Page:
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Food Intolerance

Answered on August 19, 2014
Created February 05, 2011 at 8:14 PM

I just got an IgG food intolerance test done and the results came back kind of funny. I have been loving the paleo ways for over half a year now, but wanted to confirm my diet with my natural in tolerances.

What the lab found was for the most part in line with paleo: protein and veggies good, dairy, legumes, and grains bad. However, there were some interesting findings in the mix.

For instance, 3 of my absolute favorite foods are almonds, coconut, and sweet potatoes - all 3 of which I seem to be intolerant too. Moreover, I have low intolerances towards peanuts and Gluten!

I know not much changes with respect to diet but what do you make of these findings?

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(5)

on February 06, 2011
at 12:51 AM

Very interesting stuff. Really making me question whether it was worth it or not. Also making me crave coconut and almonds right now ha

728e6aada5e1a656cf88058e8af3d411

(5)

on February 06, 2011
at 12:50 AM

That was my plan, to not eat anything that come up on the IgG test and then go ahead and challenge particular foods. Thanks for your help

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5 Answers

5
62ed65f3596aa2f62fa1d58a0c09f8c3

(20807)

on February 06, 2011
at 05:51 AM

The thing is, your body will react negatively to any food that escapes into the body without being properly digested first. The more you eat a food, the more likely particles of that food could have snuck through a leaky gut undigested. So the more likely your body has had to make antibodies against that food. If you never ate a food, it would be impossible for you to have antibodies against that food. If you rarely eat a food, you would most likely have few antibodies against that food. Your results are actually totally expected. You would expect that your body would have more antibodies against food you eat more of. And that is exactly what happened.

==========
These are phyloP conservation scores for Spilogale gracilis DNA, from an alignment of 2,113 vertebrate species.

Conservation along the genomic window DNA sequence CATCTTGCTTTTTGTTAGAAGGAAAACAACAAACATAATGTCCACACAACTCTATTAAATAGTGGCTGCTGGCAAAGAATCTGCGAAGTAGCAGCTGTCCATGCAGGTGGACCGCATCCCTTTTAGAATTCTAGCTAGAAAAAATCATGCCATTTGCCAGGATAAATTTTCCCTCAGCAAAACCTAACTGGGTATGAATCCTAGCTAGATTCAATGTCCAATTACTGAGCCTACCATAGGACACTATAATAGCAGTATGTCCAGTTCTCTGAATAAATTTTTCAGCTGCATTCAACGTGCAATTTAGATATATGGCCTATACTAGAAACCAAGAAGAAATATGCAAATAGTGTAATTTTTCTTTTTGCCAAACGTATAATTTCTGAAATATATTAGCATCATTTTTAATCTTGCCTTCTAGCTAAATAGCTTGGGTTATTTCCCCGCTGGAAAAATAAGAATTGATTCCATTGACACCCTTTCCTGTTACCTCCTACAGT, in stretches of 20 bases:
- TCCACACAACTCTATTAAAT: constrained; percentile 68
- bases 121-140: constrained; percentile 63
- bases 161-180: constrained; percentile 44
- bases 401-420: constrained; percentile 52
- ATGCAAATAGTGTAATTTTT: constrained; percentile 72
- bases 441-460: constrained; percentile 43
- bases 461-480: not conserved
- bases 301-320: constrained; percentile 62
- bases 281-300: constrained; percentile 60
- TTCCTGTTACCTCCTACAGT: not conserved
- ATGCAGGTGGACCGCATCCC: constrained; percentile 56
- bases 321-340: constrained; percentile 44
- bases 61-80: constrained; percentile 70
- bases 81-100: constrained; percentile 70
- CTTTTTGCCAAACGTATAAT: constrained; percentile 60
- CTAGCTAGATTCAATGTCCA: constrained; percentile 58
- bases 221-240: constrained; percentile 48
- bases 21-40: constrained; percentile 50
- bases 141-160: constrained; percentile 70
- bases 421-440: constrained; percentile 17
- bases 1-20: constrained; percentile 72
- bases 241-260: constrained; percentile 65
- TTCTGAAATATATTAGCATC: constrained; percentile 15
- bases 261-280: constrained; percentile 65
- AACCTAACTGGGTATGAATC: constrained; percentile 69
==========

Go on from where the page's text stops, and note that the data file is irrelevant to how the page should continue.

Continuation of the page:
Now say a lot of food escapes from a very leaky gut. And lets say your immune system becomes overly sensitive due to inflammation, ill health, repeated attacks, lack of vit D, other nutrient imbalances, lack of exercise, stress, lack of sleep, etc. Then you could see how perhaps the immune system might jump the rails and over react to some of these foods that you have a lot of antibodies towards. But just because you have some antibodies does not mean your system has already jumped the rails. It IS true that people often develop allergies to foods they are heavily exposed too, but I suspect that is probably because the rest of their body is out of balance.

In a more natural society, people often eat the same things over and over and over, yet allergies are almost unheard of in naturally living societies. Yet why is it in our society, we come to think of it as normal that intensive exposure can lead to allergies? Strange when you think about it.

5
0bc6cbb653cdc5e82400f6da920f11eb

(19235)

on February 05, 2011
at 10:27 PM

I do not think that screening lots of foods for IgG antibodies is useful for identifying problem foods. Unfortunately there seem to be a growing number of private labs, nautropaths, nutritionists etc who will sell you these tests. A test that tells you that you are intolerant to a random selection of foods is worse than useless.

This information on IgG testing from the Australasian society for clinical immunology and allergy is good.

Comment: IgG antibodies to food are commonly detectable in healthy adult patients and children, independent of the presence of absence of food-related symptoms. There is no credible evidence that measuring IgG antibodies is useful for diagnosing food allergy or intolerance, nor that IgG antibodies cause symptoms. In fact, IgG antibodies reflect exposure to allergen but not the presence of disease.